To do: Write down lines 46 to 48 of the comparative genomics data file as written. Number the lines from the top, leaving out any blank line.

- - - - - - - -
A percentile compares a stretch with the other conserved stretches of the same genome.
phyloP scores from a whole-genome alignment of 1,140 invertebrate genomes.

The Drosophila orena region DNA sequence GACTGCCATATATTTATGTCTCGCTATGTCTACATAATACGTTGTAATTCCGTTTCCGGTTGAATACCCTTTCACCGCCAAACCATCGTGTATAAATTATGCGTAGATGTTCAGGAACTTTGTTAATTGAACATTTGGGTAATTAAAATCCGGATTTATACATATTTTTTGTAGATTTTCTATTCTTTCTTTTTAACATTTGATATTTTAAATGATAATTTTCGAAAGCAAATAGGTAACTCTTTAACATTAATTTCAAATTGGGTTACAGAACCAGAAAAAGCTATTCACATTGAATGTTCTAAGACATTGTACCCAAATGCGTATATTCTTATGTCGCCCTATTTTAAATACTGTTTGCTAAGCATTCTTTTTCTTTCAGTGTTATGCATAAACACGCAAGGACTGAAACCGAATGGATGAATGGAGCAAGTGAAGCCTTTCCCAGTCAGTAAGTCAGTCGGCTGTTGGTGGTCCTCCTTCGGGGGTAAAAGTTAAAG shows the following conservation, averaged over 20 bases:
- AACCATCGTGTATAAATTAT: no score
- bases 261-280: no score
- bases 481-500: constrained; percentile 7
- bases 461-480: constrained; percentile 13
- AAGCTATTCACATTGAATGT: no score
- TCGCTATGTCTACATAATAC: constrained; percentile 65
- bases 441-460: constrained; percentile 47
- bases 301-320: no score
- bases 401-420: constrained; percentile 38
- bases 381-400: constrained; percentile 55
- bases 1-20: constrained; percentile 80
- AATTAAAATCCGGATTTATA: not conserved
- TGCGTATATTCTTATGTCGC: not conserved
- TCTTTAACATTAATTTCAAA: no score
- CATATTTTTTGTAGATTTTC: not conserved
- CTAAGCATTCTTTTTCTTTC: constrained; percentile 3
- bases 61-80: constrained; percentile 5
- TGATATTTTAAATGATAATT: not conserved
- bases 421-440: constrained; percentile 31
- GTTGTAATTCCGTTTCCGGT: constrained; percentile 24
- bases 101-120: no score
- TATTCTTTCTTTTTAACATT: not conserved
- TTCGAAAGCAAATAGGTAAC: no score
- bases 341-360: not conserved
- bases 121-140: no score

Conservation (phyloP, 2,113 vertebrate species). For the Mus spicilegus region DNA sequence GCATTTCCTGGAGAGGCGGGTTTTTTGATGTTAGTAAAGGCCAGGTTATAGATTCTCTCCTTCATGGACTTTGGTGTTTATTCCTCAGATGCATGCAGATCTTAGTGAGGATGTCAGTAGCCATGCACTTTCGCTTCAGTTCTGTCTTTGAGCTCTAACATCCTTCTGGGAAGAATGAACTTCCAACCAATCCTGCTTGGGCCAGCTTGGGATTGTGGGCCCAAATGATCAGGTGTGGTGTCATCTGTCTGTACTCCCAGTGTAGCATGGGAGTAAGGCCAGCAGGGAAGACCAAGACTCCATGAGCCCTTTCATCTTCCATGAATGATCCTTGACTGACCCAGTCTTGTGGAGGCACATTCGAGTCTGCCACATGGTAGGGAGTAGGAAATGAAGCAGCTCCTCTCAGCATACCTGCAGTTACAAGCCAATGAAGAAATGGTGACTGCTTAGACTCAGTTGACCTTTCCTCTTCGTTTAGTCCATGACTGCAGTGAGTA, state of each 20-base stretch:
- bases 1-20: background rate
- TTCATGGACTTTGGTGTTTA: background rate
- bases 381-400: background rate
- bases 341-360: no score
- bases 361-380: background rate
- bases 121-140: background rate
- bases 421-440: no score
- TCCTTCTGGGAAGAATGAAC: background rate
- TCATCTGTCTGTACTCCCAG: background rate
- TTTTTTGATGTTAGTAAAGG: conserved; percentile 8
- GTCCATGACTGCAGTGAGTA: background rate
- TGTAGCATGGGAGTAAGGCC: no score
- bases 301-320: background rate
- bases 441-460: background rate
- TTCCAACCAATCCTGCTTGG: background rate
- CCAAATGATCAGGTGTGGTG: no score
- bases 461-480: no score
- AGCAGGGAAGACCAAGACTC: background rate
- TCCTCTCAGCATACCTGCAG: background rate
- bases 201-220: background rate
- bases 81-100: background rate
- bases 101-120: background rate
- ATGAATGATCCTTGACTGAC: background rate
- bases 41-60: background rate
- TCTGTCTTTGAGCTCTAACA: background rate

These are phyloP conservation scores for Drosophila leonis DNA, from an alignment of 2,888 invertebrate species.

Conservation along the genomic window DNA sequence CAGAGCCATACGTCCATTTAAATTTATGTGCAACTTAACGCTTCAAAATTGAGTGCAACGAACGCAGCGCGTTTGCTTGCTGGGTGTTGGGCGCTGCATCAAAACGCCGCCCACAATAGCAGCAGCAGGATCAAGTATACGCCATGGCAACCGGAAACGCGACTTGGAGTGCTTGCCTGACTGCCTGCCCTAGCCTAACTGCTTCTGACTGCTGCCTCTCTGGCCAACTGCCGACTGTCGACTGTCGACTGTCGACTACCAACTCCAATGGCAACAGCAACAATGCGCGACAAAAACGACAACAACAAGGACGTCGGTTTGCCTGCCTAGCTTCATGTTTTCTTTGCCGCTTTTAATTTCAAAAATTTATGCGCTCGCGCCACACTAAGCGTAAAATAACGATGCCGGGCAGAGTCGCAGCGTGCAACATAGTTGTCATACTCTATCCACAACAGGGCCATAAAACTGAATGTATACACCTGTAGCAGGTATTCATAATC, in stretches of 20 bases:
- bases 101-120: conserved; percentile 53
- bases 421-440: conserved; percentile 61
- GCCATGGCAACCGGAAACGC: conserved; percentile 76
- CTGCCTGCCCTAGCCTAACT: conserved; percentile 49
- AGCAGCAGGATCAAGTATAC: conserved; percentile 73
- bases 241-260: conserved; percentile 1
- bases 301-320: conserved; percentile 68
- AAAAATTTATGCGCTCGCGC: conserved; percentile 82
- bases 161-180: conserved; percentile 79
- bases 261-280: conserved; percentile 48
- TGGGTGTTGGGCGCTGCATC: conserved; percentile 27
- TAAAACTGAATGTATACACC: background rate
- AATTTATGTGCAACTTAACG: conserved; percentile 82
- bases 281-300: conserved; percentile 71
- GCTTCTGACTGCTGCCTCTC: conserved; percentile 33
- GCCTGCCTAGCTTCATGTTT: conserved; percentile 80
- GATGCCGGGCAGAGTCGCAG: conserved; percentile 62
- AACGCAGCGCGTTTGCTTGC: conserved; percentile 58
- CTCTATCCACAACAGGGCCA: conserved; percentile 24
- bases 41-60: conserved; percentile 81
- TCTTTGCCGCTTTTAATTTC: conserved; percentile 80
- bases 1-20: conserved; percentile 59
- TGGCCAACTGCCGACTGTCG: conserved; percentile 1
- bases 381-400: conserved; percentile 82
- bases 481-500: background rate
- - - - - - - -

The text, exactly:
- bases 461-480: no score
- AGCAGGGAAGACCAAGACTC: background rate
- TCCTCTCAGCATACCTGCAG: background rate